7-You know how every workplace says they have their own policy for breaks? Well, they’re lying because those policies don’t apply to you. Have a huge line-up? Just walk away and take a break! Supposed to buzz for someone to come relieve you for your break? Why bother? Just walk away whenever you want your break! Supposed to take 15 minutes? I’m sure you can reason out a way to take more! “Well by the time I sat in the office for a bit, and then went to the bathroom, and then sat for a few minutes, and then heated up my food, it was 4:15. So technically my break didn’t start until then.” See, just outsmart them!
8-The same goes for the end of your shift. Sure, the boss says he’s the one to tell you when to cash out and finish up your shift, but you know better than him. He says it only takes 5 minutes to do that? You take 25 minutes! Coworkers try to tell you that’s not how things are done? Well screw them! You know better than them! Just ask your mom, who has probably already checked in on your at least once during your shift and is waiting in the parking lot for you 45 minutes early just in case someone is mean to you.
9- When in doubt, get your mom. No one wants someone’s mom not to like them. Have your mom tell everyone how stressed you are, how you stay up at night crying about your job after the second day there. Make sure she tells everyone what a good kid you are, how smart you are, and how special you are. Everyone will listen to your mom and automatically love you.
10- Do things your own way. Sure, the register adds up all the prices you scan, but isn’t it just more fun to add up all the numbers in your head, even if it takes a few extra minutes per customer because you have to scan so slowly? Damn skippy it is! When the boss tells you to stop doing that (apparently it distracts you from stupid things like taking payments, and making change, and checking ID’s to make sure you’re not serving a 15 year old when the legal age is 19), stop for the few minutes he’s watching you, and then get back to doing what you love! Remember, your way is ALWAYS the best way!
This is just the short list of things he’s done THIS WEEK. And that’s not counting all the stupid comments he’s made to us. The concept of keeping the doors locked until we opened so that customers couldn’t come in was well beyond his comprehension. He also doesn’t seem to quite realize that “seasonal employment” means that he’s employed for the season, no matter how many times we explain it to him. He has flat out demanded we order him full-time staff uniforms and get him his own locker (instead of the one marked “seasonal staff”).
And I know I sound like a bitch for complaining so much about The Kid. It’s gotten to the point that he’s already made the most patient workers there snap from frustration. Last weekend, I kept rubbing my temples every time he said or did something unbelievably dumb or rude. And I don’t mean he hit a wrong key on the register, or accidentally gave someone an extra dollar with their change. I mean, his 15 minute break was almost 30 minutes; he mocked out plain-clothes security guys for not standing next to him all night to make sure he was safe (which apparently makes them lazy); he refused to ID people, and then refused to log the few ID’s he got in the system (it’s just logging that yes they had ID and what kind they had, for legal purposes). This was on top of his rude comments to staff and customers, his refusal to help anyone with anything, and his flat-out mocking of certain staff members and shift leaders. By the end of the night, I had my nervous twitch back in my left eye, and I had rubbed off my eyebrows and most of my outer eye make-up from rubbing my temples so much. And I’m one of the patient ones, too! Already this week, he’s had multiple private meetings with the boss about the things he’s doing wrong, and he’s almost been fired more than once. And I have one of the most patient bosses ever! Sweet little old grannies have come into the store, dealt with The Kid, and have almost resorted to purse-swinging violence!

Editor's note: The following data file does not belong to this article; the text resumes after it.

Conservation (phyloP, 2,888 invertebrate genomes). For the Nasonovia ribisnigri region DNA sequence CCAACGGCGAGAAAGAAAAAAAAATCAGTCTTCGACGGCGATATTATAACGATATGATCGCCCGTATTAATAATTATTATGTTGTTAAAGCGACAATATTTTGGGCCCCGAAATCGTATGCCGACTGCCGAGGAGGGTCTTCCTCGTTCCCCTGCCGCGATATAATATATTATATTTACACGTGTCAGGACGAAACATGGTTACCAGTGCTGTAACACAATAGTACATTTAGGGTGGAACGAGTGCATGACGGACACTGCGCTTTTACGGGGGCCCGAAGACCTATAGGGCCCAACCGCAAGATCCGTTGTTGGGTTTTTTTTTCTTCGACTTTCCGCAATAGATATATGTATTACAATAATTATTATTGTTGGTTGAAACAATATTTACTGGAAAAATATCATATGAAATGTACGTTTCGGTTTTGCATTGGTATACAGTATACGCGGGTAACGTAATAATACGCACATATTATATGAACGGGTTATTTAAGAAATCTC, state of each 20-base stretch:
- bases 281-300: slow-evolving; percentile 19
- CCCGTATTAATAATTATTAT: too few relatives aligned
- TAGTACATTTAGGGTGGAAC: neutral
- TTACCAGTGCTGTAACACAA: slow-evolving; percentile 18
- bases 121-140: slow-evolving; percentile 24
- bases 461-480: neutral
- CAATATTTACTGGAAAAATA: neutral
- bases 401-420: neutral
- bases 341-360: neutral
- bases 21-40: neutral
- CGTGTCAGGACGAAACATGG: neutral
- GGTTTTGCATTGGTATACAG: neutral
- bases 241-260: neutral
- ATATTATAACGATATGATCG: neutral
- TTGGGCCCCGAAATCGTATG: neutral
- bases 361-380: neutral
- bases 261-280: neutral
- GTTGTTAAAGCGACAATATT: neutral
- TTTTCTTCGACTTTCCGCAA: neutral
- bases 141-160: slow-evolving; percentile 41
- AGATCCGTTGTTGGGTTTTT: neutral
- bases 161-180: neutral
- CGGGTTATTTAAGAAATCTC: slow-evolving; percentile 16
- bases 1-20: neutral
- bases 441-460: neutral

He’s worked all week, as we’re trying to prepare him for our own brand of personal hell called “Dealing with customers who are trying to prepare in case we go on strike, and are acting like it’s the coming of the apocalypse”. We’ve kept him on the early morning shifts to avoid him having to deal with the night rushes and the after-work/pre-party crowd. But tonight, a Saturday night when we’re already short staffed and have a tasting in-store, we also have The Kid with us. I already have my spiked rootbeer chilling in the fridge, and a big bottle of Chilean Cab Sauv staring at me from the counter.
This is going to be one hell of a long summer!
What about you, Sunshine? Have you ever had a coworker who you knew just wasn’t going to work out? Someone who drove you bonkers? Or maybe you’ve dealt with someone like this before and found a way to make it work? Drop me a comment below, let me know how you handled things…… or let me know the worst of the worst stories you have about that coworker (we could all use a bit of a giggle).